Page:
Mr Daniel Michael Satele
In addition to my academic work, my career spans non-fiction and creative writing, art, music and performance. In 2014 I curated The Drowned World (http://the-drowned-world.com), a virtual exhibition of seven New Zealand-based Pacific artists. My essays have appeared in ArtAsiaPacific, Art New Zealand and The New Zealand Listener. In 2003 I was runner-up to the Katherine Mansfield Memorial Award, esteemed as the preeminent short story writing competition in New Zealand. My text “There Was Never Silence” appeared in Niu Voices, a 2006 anthology of Pacific writing. For more information on my solo and group art exhibtions; performance and musical works, as well as links to many of my essays, please see my website: http://danielmichaelsatele.com
Research | Current
Taking Bram Stoker's Dracula (1897); Richard Matheson's I Am Legend (1954); and Octavia Butler's Fledgling (2005) as special case studies, I examine the permutations of the vampire figure in English literature from its appearance with the Enlightenment through to the twenty-first century. Drawing on Slavoj Žižek and other Lacanian thinkers, such as Joan Copjec and Todd McGowan, I argue that even as the modern medicalization of blood saw historically unprecedented technological manipulations of this vital substance, blood recurs over time as the object of productive misperceptions upon which modern communities rely in imagining themselves and their place in history. I find that through its focus on blood as a substantive link to the past and future of the individual and her/his community, the vampire genre repeatedly reveals not only that race occurs in an historical context, but also that the modern conception of history itself partakes of racialism.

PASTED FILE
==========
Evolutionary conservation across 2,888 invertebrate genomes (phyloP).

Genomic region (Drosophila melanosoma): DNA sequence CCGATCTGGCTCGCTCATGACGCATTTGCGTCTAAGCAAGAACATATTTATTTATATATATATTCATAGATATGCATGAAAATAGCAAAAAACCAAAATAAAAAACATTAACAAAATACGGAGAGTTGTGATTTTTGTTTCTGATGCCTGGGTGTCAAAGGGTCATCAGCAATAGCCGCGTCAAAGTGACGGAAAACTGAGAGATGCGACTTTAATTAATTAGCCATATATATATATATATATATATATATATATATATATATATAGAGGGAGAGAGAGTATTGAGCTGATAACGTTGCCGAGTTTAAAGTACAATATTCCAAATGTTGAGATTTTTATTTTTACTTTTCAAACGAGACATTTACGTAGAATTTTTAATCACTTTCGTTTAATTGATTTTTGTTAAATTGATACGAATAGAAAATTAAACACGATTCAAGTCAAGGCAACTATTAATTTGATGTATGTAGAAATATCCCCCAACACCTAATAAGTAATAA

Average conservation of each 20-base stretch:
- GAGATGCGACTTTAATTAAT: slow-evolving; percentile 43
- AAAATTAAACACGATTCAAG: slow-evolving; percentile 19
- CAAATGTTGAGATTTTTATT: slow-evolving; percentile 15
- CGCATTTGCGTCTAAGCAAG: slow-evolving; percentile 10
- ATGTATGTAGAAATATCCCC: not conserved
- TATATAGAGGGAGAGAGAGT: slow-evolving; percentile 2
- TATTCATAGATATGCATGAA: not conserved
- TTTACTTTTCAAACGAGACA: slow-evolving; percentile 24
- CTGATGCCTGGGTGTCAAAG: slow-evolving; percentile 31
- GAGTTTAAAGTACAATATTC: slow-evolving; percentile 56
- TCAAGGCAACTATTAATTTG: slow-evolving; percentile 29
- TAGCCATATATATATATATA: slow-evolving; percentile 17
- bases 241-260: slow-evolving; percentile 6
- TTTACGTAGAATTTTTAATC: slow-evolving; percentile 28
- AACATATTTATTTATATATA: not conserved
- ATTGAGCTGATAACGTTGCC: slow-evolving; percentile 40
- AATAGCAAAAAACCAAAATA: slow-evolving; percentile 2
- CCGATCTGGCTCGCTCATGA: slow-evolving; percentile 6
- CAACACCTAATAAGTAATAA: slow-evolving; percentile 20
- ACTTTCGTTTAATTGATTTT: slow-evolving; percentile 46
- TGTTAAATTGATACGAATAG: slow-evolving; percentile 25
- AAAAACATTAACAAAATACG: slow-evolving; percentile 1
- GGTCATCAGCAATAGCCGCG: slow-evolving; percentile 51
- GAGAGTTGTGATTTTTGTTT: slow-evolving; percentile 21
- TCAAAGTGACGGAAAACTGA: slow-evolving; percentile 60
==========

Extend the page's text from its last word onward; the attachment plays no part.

My supervisor is Dr Eluned Summers-Bremner: http://www.arts.auckland.ac.nz/people/esum001
Areas of expertise
Blood in literature; vampire fiction; Western modernity; Slavoj Žižek.
Selected publications and creative works (Research Outputs)
- Satele, D. M. (2011). The Voice, Identity and Belonging in Three Twentieth Century Texts The University of Auckland. ResearchSpace@Auckland.